A protestor holds signs as he celebrates the end of "Don't Ask, Don't Tell" but demands equal rights for gays and lesbians on September 20, 2011 in San Francisco, California.
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National Guard ends holdout on same-sex marriage benefits


Same-sex spouses of National Guardsmen can officially obtain benefits in any state, the Department of Defense announced on Friday, ending a period of resistance among several conservative holdouts.

“All military spouses and families sacrifice on behalf of our country,” said Secretary of Defense Chuck Hagel in a statement. “They deserve our respect and the benefits they are entitled to under the law.”

The announcement marked another major victory for LGBT advocates, though one that should have come three months earlier. Beginning in September, legally married same-sex couples were supposed to have been able to enroll in programs such as the military’s health and housing plans. But some red state National Guards were refusing to process applications.

Even though a June Supreme Court ruling cleared the way for federal agencies to recognize same-sex marriages, a majority of states still do not. And because National Guardsmen serve a dual mission–both to the state and federal governments–some worried the new policy would force certain service members into violating their state constitutions.

On Oct. 31, Hagel called out nine states that ban same-sex marriage–Indiana, Georgia, Florida, Mississippi, Louisiana, Oklahoma, South Carolina, Texas, and West Virginia–and directed them to comply with federal law. Following a period of review, each came to a solution.

Georgia, Louisiana, Mississippi, and Texas decided to place National Guard employees in a temporary federal status, as needed, when enrolling same-sex spouses in benefit programs. By contrast, Florida, Oklahoma, and South Carolina chose to limit enrollment operations for all spouses–regardless of sexual orientation–to just federal Guard units, not those that are state-owned. Meanwhile, Indiana and West Virginia landed on signing up same-sex couples for benefits at both state and federal Guard installations, without fussing with employee status.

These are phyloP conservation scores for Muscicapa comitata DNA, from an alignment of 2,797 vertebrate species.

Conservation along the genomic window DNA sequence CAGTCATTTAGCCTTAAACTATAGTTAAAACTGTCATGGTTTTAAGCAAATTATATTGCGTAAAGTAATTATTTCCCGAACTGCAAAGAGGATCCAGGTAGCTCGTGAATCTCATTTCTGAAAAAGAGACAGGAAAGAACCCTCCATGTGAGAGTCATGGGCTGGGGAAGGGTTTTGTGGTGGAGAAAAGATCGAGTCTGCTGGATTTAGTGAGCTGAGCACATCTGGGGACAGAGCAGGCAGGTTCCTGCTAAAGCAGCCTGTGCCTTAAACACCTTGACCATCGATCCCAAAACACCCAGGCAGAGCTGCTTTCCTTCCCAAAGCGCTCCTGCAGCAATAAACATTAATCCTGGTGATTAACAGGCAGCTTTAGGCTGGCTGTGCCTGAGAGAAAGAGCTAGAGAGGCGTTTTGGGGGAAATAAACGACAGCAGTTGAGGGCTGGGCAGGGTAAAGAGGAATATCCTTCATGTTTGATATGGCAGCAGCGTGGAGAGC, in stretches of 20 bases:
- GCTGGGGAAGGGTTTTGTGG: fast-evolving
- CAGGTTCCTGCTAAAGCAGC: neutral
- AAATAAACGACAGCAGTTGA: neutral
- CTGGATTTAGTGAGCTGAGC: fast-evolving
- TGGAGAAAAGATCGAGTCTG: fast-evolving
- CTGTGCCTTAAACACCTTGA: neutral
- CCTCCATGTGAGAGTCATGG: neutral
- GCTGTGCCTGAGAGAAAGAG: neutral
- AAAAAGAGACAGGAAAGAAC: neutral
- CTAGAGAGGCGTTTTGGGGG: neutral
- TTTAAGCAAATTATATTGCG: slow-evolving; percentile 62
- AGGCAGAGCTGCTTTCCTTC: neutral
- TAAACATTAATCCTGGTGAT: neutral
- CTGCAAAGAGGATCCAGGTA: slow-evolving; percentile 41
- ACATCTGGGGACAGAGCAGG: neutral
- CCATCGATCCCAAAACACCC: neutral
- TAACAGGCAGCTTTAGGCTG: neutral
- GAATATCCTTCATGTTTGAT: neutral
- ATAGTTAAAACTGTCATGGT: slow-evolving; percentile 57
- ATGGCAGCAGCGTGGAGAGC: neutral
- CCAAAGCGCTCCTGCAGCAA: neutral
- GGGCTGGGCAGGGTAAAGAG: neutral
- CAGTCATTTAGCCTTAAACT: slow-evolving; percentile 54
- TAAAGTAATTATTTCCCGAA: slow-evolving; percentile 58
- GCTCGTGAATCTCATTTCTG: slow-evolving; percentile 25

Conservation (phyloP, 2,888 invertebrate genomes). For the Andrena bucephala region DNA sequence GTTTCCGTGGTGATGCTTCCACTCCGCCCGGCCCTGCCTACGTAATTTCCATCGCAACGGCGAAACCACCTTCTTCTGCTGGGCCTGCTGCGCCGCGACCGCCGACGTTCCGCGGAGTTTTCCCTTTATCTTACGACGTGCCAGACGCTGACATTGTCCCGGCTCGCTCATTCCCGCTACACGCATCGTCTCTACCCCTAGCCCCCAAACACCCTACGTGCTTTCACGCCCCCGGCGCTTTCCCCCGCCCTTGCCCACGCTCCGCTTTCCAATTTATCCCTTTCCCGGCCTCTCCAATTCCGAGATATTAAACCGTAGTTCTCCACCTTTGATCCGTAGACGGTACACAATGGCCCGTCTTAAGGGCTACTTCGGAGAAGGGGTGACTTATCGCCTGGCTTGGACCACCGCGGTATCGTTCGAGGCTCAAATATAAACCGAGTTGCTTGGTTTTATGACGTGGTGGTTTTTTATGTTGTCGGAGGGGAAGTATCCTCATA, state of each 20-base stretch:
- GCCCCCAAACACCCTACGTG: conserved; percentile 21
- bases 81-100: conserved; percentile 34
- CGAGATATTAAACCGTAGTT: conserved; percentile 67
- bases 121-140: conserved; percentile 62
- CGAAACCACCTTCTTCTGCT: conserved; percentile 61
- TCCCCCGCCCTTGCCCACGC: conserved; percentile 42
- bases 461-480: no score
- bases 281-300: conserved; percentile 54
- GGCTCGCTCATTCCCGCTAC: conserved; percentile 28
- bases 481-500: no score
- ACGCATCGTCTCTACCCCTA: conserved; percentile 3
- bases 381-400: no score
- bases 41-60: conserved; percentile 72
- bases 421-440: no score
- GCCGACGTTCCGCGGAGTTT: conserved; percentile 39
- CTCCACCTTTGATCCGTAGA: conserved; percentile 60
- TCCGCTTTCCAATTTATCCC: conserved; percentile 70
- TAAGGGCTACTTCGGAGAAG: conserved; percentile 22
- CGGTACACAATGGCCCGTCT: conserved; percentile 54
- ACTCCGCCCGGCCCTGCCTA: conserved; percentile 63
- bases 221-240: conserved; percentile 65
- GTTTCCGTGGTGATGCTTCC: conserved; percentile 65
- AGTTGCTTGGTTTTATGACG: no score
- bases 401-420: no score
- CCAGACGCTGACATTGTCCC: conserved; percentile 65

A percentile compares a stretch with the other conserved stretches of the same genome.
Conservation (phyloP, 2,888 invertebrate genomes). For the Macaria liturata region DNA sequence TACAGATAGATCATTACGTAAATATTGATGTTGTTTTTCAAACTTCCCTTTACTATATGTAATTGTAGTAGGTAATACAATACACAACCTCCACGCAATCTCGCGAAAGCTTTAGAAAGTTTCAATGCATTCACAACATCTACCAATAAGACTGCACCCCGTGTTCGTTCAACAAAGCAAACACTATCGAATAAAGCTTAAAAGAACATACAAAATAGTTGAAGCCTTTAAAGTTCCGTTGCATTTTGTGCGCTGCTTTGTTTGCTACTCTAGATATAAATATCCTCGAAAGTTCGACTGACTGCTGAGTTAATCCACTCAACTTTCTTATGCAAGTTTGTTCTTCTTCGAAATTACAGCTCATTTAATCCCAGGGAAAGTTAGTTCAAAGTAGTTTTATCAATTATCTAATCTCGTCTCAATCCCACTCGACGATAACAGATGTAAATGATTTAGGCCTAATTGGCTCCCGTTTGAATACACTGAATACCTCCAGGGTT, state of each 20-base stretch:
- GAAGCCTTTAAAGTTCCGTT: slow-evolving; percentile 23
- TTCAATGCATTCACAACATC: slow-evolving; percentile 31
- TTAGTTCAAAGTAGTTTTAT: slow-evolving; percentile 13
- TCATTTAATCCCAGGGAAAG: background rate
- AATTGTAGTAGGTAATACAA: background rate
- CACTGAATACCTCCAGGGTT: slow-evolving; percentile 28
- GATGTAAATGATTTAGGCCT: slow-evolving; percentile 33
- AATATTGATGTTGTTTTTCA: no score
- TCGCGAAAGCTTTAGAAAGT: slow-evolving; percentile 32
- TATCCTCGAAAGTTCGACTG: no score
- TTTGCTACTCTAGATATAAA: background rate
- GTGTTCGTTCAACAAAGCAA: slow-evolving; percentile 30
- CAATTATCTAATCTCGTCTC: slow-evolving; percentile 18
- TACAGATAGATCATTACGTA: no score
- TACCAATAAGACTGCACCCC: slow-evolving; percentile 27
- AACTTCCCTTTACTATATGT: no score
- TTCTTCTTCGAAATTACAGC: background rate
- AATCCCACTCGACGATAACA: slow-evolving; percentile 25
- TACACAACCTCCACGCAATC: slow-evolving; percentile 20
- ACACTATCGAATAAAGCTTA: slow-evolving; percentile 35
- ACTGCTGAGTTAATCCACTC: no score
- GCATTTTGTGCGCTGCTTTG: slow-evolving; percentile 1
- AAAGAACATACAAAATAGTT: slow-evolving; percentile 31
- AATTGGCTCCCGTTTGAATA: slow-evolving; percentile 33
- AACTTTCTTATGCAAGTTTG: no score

LGBT advocates were largely happy with the outcome, though still annoyed by the extra hoops National Guard families would have to jump through.

“Any progress is good progress,” said Bruce Parker, coalition manager at Equality Louisiana, one of the states opting for a temporary status change whenever employees process benefit applications. “I don’t think temporary solutions are reasonable. And I don’t think states should feel like they have the ability to ignore federal policy coming from the Pentagon.”

“Obviously, we are very pleased that all of our military families will be able to access the benefits they deserve,” said Daniel Williams, legislative specialist at Equality Texas. “But the root of the problem is discriminatory laws, and until they’re removed, we’re going to continue to see these problems arise.”

Though National Guards receive both state and federal support, military experts say the amount of personnel that’s state-funded is only a fraction of the entire operation. Most of the time, said retired col. JAG officer Kevin Cieply, Guards are “following federal guidelines, federal directive, [and] spending federal funds.”

Some GOP governors, however, see it differently.

“As a state agency, the Texas Military Forces is bound by state law,” said Lucy Nashed, spokeswoman for Texas Gov. Rick Perry, via email. “We are pleased they were able to reach a solution that ensures no state resources or personnel are used in conflict with state law.”

Critics were hardest on the states that ceased benefit enrollment operations all together at state-owned installations. Though the change treats all couples equally, they argue, it still places an unnecessary burden on military families.

“I don’t think it’s fair for any citizen-soldier to be inconvenienced or for an obstacle or impediment to be thrown up in their way to getting the benefits they’re entitled to,” said Toby Jenkins, executive director of Oklahomans for Equality. “We have National Guard members in all 77 counties, and some of them are now having to drive hours to the nearest federal military base to file for their benefits.”

Alex Weintz, communications director for Oklahoma Gov. Mary Fallin, vehemently rejected that claim.

“At two state facilities that were processing marriage benefits, we moved the location of processing to nearby federal facilities,” he said. “It’s a change that has had little to no practical effect on the lives of National Guardsmen.”